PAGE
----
In many ways, 2020 was the year in which the promise of AI became mainstream. While progress in deep machine learning has been steadily accelerating this decade, the type of AI dreamed up in Hollywood did not quite materialize. While many fascinating results were published and presented in research circles, they mostly failed in making the ultimate step toward consumer product improvement. In this discussion, we will focus on two seemingly opposite research directions that sought (and succeeded) in changing this: very big and tiny machine learning.
- Significant victories in machine learning research that pushes model size to its limits are likely to result in ML-as-a-Service APIs facilitating a new generation of ML products and companies
- Progress in reducing data dependency and computation costs, i.e. ‘tiny’ AI, continues to lower the cost barrier-to-entry for startups and will lead to a wave of new AI companies
- The new ML-as-a-Service industry will be dominated by the few selected companies that successfully cornered the market of AI talent with the resources to make deep long-term bets on multiple moon-shot explorations
- Significant AI results, combined with lower costs of failure and increased competition, will lead to faster iteration and force corporations and governments to invest more broadly in venture capital
Possibly the two most important drivers in the (deep) machine learning renaissance of the last decade are access to (very) cheap computation power and (very) large datasets. Ostensibly, the bigger the model architecture and the larger the dataset, the better the model performance. Hence, various researchers try to follow these insights to their logical conclusion: how big can a model be? The first target was computer vision, where in rapid succession, ever increasing deep machine learning models rendered the biggest image classification competition obsolete. While impressive, the results largely depended on large amounts of human-labeled image data. It was therefore not quite clear how such results could be transferred over to, e.g. the domain of natural language understanding (NLP), where labeling targets are less clearly defined.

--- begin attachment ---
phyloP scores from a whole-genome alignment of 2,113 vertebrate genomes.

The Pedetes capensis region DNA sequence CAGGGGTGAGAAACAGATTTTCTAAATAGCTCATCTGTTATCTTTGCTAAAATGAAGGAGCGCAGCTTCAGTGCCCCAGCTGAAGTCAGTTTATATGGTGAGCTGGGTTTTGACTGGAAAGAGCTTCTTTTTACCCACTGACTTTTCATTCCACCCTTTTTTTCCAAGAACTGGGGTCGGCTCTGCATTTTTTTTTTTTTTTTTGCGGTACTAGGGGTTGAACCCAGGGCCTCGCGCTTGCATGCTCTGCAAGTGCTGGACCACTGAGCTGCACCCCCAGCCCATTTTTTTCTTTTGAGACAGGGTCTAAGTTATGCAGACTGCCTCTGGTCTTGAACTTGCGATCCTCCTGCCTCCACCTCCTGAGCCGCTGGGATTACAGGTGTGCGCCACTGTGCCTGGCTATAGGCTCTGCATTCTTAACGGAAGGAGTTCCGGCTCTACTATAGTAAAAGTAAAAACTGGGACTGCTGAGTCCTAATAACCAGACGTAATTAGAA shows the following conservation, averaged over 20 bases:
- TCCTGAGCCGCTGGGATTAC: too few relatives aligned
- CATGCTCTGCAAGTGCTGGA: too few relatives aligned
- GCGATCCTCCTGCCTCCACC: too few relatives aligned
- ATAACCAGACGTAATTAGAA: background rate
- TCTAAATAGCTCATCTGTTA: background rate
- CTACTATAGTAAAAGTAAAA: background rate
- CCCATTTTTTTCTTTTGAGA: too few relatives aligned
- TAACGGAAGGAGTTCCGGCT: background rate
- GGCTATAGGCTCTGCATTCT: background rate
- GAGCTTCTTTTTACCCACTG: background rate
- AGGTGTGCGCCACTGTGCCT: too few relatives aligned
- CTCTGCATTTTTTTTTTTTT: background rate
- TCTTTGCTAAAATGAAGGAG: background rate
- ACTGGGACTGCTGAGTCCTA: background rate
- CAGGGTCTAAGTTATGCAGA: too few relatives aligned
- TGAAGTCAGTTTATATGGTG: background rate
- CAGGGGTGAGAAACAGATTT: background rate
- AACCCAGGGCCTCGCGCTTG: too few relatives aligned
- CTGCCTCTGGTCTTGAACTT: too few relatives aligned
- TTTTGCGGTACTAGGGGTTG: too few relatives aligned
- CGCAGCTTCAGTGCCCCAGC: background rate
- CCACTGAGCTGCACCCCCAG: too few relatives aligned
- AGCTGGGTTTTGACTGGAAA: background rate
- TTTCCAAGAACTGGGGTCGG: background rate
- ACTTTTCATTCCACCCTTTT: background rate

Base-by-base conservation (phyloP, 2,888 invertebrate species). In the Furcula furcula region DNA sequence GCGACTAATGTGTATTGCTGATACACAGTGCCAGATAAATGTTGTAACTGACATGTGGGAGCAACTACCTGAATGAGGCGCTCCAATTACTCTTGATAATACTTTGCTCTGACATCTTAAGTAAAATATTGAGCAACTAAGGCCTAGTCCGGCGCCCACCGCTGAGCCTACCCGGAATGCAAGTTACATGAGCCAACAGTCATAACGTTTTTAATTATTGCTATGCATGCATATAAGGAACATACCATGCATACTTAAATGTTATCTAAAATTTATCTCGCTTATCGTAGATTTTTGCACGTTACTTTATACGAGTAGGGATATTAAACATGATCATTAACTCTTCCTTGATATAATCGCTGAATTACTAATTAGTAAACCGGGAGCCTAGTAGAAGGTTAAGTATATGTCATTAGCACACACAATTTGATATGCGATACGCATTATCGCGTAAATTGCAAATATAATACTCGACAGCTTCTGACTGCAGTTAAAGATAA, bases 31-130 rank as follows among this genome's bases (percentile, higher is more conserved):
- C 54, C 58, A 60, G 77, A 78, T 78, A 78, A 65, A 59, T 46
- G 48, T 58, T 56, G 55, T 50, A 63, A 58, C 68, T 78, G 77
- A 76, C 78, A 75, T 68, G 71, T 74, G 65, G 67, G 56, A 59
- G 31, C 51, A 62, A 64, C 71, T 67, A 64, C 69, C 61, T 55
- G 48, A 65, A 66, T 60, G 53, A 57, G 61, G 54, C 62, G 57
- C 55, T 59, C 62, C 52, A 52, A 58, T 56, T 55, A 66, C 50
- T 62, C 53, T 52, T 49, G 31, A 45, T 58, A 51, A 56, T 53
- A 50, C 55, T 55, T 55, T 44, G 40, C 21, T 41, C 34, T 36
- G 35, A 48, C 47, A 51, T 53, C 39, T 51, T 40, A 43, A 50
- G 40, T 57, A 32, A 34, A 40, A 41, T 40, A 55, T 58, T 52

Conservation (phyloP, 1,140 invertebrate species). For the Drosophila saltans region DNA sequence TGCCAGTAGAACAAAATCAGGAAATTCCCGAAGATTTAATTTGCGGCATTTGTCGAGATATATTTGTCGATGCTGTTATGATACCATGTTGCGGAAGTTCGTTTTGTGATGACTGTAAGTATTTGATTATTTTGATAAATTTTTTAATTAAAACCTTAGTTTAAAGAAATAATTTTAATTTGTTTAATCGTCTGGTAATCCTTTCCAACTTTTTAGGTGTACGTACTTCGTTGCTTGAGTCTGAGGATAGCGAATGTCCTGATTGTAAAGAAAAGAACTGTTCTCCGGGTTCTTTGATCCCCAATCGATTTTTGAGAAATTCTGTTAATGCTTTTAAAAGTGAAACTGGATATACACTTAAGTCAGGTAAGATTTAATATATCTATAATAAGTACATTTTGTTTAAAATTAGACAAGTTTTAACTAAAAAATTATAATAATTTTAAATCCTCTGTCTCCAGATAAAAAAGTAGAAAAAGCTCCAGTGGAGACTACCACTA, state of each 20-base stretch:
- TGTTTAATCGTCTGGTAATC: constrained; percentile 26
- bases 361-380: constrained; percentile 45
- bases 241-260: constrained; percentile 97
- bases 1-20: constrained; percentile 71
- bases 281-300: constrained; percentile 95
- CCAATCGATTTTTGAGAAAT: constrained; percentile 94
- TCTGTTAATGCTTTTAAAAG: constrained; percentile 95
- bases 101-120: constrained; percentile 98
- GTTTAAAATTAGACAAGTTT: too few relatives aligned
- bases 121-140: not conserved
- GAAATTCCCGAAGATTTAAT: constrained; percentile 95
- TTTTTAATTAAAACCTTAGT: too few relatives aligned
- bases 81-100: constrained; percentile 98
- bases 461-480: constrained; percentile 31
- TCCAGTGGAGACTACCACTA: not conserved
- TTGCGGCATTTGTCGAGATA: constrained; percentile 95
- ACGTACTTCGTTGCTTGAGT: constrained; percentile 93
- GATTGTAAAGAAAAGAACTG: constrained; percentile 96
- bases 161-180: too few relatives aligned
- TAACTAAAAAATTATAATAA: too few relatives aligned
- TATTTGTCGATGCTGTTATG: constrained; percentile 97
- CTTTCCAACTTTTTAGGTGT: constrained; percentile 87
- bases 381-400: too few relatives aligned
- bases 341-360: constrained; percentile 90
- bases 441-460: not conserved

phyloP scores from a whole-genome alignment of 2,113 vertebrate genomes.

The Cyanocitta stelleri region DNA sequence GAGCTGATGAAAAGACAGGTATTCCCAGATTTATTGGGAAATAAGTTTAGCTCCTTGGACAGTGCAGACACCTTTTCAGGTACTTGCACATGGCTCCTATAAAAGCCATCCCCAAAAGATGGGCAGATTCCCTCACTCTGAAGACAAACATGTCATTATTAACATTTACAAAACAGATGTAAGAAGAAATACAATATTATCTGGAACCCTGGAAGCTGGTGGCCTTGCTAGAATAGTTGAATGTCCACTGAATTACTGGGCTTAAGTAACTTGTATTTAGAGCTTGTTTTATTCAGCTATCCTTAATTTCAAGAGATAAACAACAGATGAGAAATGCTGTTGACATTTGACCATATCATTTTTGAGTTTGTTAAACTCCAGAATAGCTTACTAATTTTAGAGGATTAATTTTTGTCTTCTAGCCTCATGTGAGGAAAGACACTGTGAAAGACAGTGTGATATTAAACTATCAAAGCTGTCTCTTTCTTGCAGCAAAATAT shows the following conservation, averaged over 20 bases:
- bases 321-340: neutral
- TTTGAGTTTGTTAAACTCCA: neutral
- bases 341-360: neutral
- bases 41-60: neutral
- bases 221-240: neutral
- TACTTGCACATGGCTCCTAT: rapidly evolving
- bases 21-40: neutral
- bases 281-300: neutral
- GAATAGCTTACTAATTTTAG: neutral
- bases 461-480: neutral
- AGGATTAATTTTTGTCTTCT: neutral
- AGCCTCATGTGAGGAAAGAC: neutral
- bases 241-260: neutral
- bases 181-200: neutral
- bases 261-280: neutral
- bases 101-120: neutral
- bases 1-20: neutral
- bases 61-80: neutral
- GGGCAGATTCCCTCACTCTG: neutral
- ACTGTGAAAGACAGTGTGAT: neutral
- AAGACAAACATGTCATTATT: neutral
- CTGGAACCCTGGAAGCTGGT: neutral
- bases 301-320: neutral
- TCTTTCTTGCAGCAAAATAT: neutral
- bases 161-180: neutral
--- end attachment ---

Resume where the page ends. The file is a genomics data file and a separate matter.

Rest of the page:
Two breakthroughs set off a series of papers by the Elon Musk + Silicon Valley all-star investor ensemble funded OpenAI that would ultimately result in the much publicized GPT-3 work. The first was the Transformer model, a new type of machine learning architecture that allowed for much bigger NLP based modeling. The second was the idea of using generative pre-training (hence the name ‘GPT’), which seeks to exploit natural structure in language data, by reinterpreting it as the result of a generative model - in doing so, they cleverly side-stepped the need for large amounts of labeled data. In 2018, they presented a proof-of-concept combining the two, in which they showed that large semi-supervised language models could be used for various classic downstream NLP tasks (GPT-1). In the follow up works, GPT-2 and GPT-3, they introduced various engineering improvements, extended the training data to include most of the internet and more, and increased their model size to a staggering 175 billion parameters. While the costs of training such a model from scratch, even ignoring all the research and experimentation time to conceive it, runs in the millions of dollars, the results and demo-api released to the public are astounding.
The second giant-model breakthrough of 2020 comes from the domain of molecular biology, for the task of protein-structure prediction also known as ‘the protein folding problem’. To better understand why this specific problem is deemed so important see the following quote from Google’s Deepmind: